I’m from Claremont. Four years ago, I went back for my 50th high school reunion. I loved every minute of it, including where we stayed – the Goddard Mansion B & B. I’ve written here about the annual Stevens High School Alumni Association Newsletter, which “contains stuff you won’t find anywhere else.” Last spring, the newsletter arrived as usual, reminding us to show up on Pleasant Street on June 11 for the big Alumni Day parade.

I didn’t make it to Claremont this year, but the parade went off as scheduled despite the downpour. I did, however, attend my 50th college reunion. As the Memorial Day reunion weekend approached, I had mixed feeling. Will I recognize people? Will they recognize me? Will we find things to talk about? I considered dropping out at the last-minute.

But I didn’t. So off I went, arriving in Providence along with classmates from near (the owner of the New Hampshire Fisher Cats lives practically on campus) and far (a woman came from Australia). As I registered, two classmates came over, and we recognized each other immediately. Funny how we haven’t changed!

Twenty-five years ago, our college class was headquartered in a dormitory called Arnold House. I would not have remembered that except for a “time capsule” note to be opened on the occasion of our 50th. I wrote, back in 1986, that the Arnold Lounge was “an awful place” and hoped that “maybe we’ll do better next time.” No such luck. This time they assigned us to Goddard House, which made me long for the Arnold Lounge. I thought I even recognized some of the trash piled up in plain sight.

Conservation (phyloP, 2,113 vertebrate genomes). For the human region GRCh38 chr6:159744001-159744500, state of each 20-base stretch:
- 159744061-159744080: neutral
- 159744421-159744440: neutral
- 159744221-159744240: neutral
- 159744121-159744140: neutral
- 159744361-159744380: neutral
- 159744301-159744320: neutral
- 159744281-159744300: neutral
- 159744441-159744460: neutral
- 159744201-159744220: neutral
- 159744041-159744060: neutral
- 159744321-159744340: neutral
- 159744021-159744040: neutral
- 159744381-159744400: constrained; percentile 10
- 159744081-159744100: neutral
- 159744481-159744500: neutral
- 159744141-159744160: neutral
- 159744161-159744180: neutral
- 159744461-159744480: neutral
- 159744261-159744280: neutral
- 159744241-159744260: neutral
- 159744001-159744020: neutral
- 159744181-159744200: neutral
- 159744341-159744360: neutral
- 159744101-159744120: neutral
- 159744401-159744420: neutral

To make matters worse, when I registered to attend months before, I checked the “yes” box to stay in a dormitory free of charge. So, there I was Friday night on the second floor in a room hardly fit for human habitation, much less for a member of the “distinguished” 50-year class. Other than sharing the name “Goddard,” it bore no resemblance to our plushy Claremont lodgings four years earlier. I don’t know what I expected, but my first thought upon entering that room was, “Serves you right. Next time, don’t be such a cheapskate.” Then I went down to the shared bathroom and discovered no hot water. That, combined with an unsleepable mattress and the constant noise outside the window, was all I needed. No Saturday overnight for me. Luckily, I’m in the “near” category, meaning that the decision to drive back to Boston and my own bed (and hot water) was easy to make.

People who attend reunions often think in terms of 25 year intervals. Looking ahead, I’m not hoping to attend my 75th Stevens High School reunion, and I’m not planning on it, but I’ll tell you this – I intend to be there. That’s known as “optimism.”

After my recent reunion experience, I wrote a letter to the president of the university, telling her about the conditions at Goddard House. She quickly replied that she had looked into it, confirmed that things weren’t as they should have been, and promised to make sure they do better in the future. That’s good enough for me. Brown University had a lot to do with shaping my life, I still love the place, and I like seeing old friends. If I do make it back for some future reunion, however, there will be one change. Even with the president’s assurances, I intend to stay at a hotel.